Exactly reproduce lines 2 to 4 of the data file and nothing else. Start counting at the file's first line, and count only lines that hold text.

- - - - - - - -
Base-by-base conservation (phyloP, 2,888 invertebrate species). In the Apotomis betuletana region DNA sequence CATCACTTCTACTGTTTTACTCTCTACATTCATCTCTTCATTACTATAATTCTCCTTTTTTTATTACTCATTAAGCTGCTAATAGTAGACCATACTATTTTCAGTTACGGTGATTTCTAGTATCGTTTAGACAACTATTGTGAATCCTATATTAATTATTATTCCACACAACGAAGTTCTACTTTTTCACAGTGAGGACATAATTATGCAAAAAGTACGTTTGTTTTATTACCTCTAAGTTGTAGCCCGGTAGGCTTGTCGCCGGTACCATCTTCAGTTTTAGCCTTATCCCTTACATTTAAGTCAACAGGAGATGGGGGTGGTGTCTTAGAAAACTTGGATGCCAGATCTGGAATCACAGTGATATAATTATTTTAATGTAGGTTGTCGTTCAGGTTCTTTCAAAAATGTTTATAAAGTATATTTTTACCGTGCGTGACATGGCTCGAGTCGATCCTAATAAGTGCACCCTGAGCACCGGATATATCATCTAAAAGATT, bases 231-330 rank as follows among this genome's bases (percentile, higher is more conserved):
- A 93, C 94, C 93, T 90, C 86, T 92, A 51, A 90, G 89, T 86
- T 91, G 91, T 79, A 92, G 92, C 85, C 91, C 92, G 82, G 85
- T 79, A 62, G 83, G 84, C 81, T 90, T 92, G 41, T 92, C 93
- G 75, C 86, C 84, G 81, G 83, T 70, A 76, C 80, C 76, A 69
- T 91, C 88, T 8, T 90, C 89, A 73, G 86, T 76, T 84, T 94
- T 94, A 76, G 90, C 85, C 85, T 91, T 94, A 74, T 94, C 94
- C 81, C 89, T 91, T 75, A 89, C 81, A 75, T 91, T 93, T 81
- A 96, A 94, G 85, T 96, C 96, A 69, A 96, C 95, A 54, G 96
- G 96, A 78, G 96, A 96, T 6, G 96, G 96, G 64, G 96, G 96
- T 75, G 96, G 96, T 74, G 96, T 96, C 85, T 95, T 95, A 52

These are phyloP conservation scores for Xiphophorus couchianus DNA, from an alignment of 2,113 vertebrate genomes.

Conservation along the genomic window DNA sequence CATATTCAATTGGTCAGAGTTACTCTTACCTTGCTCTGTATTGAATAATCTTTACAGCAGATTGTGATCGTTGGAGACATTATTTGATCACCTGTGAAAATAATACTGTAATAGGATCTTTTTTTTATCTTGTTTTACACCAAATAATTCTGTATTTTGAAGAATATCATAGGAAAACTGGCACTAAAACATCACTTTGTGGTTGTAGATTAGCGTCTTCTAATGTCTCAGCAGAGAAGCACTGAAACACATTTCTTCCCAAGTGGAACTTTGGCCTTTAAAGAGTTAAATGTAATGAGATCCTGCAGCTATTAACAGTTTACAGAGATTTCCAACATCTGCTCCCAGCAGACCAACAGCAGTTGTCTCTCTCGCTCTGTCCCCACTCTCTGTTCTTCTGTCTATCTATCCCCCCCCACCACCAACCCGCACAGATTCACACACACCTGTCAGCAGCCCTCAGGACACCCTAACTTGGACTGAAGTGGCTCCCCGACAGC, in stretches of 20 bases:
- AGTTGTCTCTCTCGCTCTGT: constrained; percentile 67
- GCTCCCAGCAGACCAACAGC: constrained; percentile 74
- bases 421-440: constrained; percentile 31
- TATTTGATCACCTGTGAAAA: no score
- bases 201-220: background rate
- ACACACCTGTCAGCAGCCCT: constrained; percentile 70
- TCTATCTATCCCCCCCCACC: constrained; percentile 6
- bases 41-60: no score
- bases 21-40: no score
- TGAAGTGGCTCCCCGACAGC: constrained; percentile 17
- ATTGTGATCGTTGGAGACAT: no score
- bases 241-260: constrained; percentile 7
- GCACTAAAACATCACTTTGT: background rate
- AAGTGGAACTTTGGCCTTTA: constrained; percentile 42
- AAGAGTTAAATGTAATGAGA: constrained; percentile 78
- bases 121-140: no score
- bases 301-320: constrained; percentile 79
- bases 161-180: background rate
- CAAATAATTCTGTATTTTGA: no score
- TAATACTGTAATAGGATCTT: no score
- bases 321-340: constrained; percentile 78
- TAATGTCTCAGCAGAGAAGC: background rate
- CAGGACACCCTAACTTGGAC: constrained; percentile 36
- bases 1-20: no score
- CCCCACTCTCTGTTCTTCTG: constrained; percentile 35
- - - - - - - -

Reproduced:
- A 93, C 94, C 93, T 90, C 86, T 92, A 51, A 90, G 89, T 86
- T 91, G 91, T 79, A 92, G 92, C 85, C 91, C 92, G 82, G 85
- T 79, A 62, G 83, G 84, C 81, T 90, T 92, G 41, T 92, C 93